The first time it happened, it lasted only 10 minutes. The vision in Barbara Krupar’s left eye became pixilated and the light seemed to shimmer. It was painless and her vision returned to normal.
Then it happened again.
She wasn’t too concerned because she knew about ocular migraines, a headache that's accompanied by changes in vision. She'd already Googled it.
But the next time it happened; everything went black in her left eye. Her vision returned after 30 minutes, but this episode was too frightening to explain away. The 65-year-old Brooklyn, Ohio, retiree called her ophthalmologist at the Cleveland Clinic.
Nicole Bajic, MD, quickly ruled out an ocular migraine. The kaleidoscope pattern and zig zags that happen during an ocular migraine typically affect both eyes. Barbara was experiencing symptoms in her left eye only.
When Dr. Bajic dilated her pupil to get a good look at the back of her eye, she detected possible early warning signs of a stroke, and recommended Barbara go to the emergency room immediately to have her head and neck imaged.
Signs of stroke in the eye
Most people are surprised to learn that early signs of serious medical conditions affecting your body can be detected in the eyes. Heart disease, diabetes, cancer, high blood pressure, multiple sclerosis, autoimmune diseases, sexually transmitted diseases and even Alzheimer’s disease can be detected in the eye. That’s because the blood vessels and nerves in our eyes are reflective of the state of the rest of the body.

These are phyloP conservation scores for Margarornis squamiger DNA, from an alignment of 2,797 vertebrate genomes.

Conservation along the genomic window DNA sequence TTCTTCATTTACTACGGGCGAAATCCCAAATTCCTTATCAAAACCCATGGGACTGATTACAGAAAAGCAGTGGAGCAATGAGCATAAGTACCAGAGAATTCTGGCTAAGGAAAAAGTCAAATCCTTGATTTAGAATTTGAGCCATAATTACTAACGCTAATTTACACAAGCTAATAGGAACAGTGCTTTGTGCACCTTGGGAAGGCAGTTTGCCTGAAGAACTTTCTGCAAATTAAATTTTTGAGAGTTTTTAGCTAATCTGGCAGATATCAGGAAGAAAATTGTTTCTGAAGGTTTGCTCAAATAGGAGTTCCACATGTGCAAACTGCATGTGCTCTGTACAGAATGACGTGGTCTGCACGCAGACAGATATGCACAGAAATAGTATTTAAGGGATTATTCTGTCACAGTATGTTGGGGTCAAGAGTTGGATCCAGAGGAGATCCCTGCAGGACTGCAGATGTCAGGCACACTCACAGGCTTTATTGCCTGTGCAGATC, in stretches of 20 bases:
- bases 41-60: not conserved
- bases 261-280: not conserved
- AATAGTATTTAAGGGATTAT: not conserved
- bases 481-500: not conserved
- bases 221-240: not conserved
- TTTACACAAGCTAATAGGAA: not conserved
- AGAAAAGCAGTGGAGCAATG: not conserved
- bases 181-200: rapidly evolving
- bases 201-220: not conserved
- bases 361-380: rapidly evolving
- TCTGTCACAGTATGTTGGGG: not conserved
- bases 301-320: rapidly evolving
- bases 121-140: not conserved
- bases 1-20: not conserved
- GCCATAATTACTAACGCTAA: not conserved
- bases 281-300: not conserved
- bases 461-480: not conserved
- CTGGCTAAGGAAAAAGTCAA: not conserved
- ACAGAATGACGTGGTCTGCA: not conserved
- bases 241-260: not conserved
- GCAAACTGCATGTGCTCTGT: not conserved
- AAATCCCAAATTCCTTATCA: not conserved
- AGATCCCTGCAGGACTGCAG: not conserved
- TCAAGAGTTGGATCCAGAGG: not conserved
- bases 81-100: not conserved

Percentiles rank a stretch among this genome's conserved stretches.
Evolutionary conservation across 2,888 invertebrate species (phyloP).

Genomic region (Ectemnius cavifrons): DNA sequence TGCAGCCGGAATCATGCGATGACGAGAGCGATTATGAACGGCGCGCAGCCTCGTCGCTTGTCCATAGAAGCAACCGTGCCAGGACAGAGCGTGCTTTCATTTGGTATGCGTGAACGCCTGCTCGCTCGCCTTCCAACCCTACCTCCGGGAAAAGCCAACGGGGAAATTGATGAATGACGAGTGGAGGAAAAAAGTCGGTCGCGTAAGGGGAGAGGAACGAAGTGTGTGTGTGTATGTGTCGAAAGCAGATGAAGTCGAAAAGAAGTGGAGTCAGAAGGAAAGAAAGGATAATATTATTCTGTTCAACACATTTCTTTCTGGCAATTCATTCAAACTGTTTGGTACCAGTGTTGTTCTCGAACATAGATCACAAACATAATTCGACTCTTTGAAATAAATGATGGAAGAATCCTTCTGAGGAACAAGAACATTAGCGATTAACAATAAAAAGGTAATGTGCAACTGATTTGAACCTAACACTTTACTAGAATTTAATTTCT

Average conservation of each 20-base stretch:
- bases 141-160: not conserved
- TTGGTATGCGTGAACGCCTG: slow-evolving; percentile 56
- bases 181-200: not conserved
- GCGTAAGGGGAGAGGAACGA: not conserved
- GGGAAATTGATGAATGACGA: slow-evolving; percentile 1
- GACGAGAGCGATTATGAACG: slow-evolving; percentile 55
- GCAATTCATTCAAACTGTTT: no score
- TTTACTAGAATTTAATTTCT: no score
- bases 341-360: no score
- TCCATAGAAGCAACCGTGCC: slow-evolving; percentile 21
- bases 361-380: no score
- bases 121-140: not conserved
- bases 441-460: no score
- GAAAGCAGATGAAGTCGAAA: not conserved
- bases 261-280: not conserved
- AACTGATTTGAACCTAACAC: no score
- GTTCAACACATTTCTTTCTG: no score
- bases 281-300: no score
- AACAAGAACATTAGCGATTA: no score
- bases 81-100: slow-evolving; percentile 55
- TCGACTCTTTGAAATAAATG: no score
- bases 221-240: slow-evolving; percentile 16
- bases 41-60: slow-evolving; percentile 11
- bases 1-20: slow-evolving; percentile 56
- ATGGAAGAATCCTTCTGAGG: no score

With a planned vacation coming up, Barbara was reluctant to go right away. “Dr. Bajic gave me that look that moms give, so I went to the ER,” Barbara said.
It was the right choice. The ER physician determined that the carotid artery in her neck was 85% blocked. She was at imminent risk of suffering a stroke. Instead of getting on a bus and heading to New York, Barbara was scheduled for surgery.
Eye exams save lives
Surgeons made a large incision in her neck and removed the plaque buildup in her carotid artery so blood flow could return to normal. Barbara spent a week in the hospital, where she was given a nicotine patch to help her quit smoking. Smoking is a leading cause of stroke. Tests revealed the good news that she had not experienced a “mini-stroke,” an event that can precede a stroke and cause a temporary loss of brain function.
“Barbara’s experience really highlights the importance of getting an annual eye exam,” Dr. Bajic said. “The best care is preventative care. It’s like getting your teeth examined every year. You want to see if something else is brewing.”
Having an established relationship with her ophthalmologist also made it easier for Barbara to get help when she needed it. “Patients can get lost in the shuffle sometimes,” Dr. Bajic explained. “She didn’t have a couple of months to wait.”
Barbara’s feels fortunate now, reflecting on how close she came to possibly suffering a stroke far from home. “It all turned out the way it was supposed to,” she said.
Nicole Bajic, MD